GDPR is (Still) Coming–Are you Ready? Part 2

Welcome to the Part 2 post about GDPR, the new privacy regulations that will impact marketers who reach the EU, effective 25 May 2018. Fines can be up to 4% of your gross revenue or 20 million Euros, so be prepared!

Part 1 discussed the regulations, the type of information impacted by the rules and how your organization might be affected. This post will give some ideas about how you can try to opt in the current EU names on your database, update online forms, and your website itself.

Forms

  1. Collect only data that you know you will use.
  2. Remove pre-checked boxes when people opt in/out of your brand’s secondary offers. People will have to opt in for additional offers.
  3. Consider a double opt in. There is when you send an email to the person who opts in, reconfirming that they really want to opt in.

Permission

  1. Make clear–by separating into distinct sections–the difference between accepting terms and conditions on your website and opting in/out of offers.
  2. Offer a list of specific areas of interest that recipients can choose to receive information about, allowing the recipient to check yes or no to each one. Again no pre-checked responses (See #2 in forms).
  3. Ask how people want to be reached: telemarketing, email, direct mail. This is not required, just a suggestion.
  4. Offer a way for people to change the frequency of receiving messages (which may eliminate some permanent opt outs) as well as a way to opt out of everything.

Privacy

  1. Update your privacy policy to include information about GDPR and how you will use collected information.
  2. Note that website cookies are also impacted by the regulations. Consider having a message about cookies pop up when someone comes your website. On a recent trip to Italy and France, cookies message popping up on virtually every website I visited.

If you want more detailed samples of some of these items, feel free to contact me.

The journey continues.

Cindy

DISCLAIMER THAT I am not an attorney so this should not be construed as legal advice. This post is MY interpretation of what I have learned about GDPR so far, as a marketer who tries to stay on top of audience development and marketing issues. Any legal instructions should come from an attorney with knowledge of GDPR regulations.

No Tricks, 7 Ideas to Add to your Marketing Bag of Treats

Rather than post Part 2 of my blog about using customer touch points today, Halloween seems the perfect day to post a lucky 7 treats for improving your data quality and hopefully response rates to your marketing efforts. Part 2 of Touch Points will be posted next Tuesday.

While some of these seem logical, I am consistently amazed that clients seem to be more focused on emailing to the same lists over an over, or growing their database size, rather than also mine customers they already have.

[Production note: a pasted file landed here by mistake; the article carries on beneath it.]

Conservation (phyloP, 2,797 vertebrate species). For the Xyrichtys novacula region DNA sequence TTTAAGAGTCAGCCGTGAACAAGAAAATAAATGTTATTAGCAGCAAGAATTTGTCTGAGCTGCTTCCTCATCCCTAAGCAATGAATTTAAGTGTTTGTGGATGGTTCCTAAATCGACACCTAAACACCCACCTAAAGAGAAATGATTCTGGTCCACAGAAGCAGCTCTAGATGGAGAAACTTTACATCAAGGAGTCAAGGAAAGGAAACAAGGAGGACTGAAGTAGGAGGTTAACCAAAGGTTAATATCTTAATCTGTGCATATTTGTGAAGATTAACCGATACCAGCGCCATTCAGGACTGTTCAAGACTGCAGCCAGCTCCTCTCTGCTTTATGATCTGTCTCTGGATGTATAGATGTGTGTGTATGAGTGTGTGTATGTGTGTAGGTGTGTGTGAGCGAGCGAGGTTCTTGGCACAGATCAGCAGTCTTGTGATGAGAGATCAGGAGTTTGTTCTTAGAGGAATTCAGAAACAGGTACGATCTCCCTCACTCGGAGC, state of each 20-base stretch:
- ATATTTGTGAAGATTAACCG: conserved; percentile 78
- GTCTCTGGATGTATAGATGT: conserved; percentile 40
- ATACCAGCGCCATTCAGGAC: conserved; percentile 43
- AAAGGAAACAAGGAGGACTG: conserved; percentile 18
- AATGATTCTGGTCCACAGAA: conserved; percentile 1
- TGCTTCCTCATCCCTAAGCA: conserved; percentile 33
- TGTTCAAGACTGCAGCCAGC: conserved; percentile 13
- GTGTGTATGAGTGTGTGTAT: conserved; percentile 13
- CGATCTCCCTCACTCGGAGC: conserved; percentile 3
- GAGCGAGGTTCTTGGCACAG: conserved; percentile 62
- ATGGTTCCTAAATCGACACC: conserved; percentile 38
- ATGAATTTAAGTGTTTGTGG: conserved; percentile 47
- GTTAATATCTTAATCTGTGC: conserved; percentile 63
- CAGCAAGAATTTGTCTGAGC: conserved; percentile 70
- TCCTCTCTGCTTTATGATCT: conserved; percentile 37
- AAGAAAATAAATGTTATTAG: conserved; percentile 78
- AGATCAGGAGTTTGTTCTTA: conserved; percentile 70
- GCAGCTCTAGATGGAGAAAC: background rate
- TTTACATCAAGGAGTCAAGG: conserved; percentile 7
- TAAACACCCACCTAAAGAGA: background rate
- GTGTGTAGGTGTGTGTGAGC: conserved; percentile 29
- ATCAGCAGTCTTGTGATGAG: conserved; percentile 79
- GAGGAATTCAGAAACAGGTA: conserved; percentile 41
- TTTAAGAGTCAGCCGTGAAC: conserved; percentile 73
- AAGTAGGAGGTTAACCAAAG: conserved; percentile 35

1. Do some targeted email efforts to un-engaged past customers on your database, to see if there is still a person attached to that email addresses. A simple click, a profile update, a contest are all efforts you can try, to see if people will re-engage.
  2. How many data silos do you have? Perhaps you incorporate them into one central database, or at least scrub them electronically to see what information you can add to your more used lists.
  3. Test your message, your format, your subject line, your colors used.
  4. On a upcoming offer, ask an additional non-required demographic question such as areas of interest at work, titles, hobbies. You might be surprised what people will tell you that you can use to develop new products, focus marketing to current ones.
  5. Tag and track the type of information that people are clicking on your website.
  6. Append missing demographics that sale is consistently asking for, from an outside source: Dun & Bradstreet, Fortune information, Hoovers, there are MANY list sources you can use.
  7. Hone your social media skills—which ones work best for your brands?

Stick one of more of these ideas into your bag of marketing tricks, to implement this year. No calories in any of them—and varying costs, which can result in a few new customers or improved sales.

The journey continues.

C

Improving Use of Customer Touch Points: AAMP synopsis

Last week I was privileged to speak at the AAMP (Association for Audience Marketing Professionals) annual conference in LA.  I had not attended one of their events before; I met, listened to, and networked with many new-for-me industry colleagues. It was enlightening and inspiring.

My presentation had the complicated but very real title of “How to Better Utilize your Brand’s Customer Touch Points to Build Audience Relationships.” As marketers today, I think this truly what we need to do every day as information becomes even more fragmented, email boxes full, our customers’ attention spread across many projects.

We need to build engagement with our current customers, so we become their go-to brand, their go-to website, their go-to media.  We need to continue to show relevance, that we can solve their problem, satisfy a need.  To do this, we need to review and make sure that we are using each touch-point, especially on the web, is enticing.

Our customers want TARGETED offers that show we know where the industry is going, bring knowledge they need.  People are opting out of unfocused messages at an alarmingly high rate.

Internally, departments need to work together to share data, create a common branding message, and stagger sending messages. My presentation gave specific ways to examine your current touch points, improve your  branding and messaging, and why all marketers should be doing this right now.

It’s that simple. And that complicated.

C

P.S. Please comment, email or call if you want a copy of my Power Point presentation.

P.P.S.  Next blog post will include some valuable things I learned from other AAMP presentations.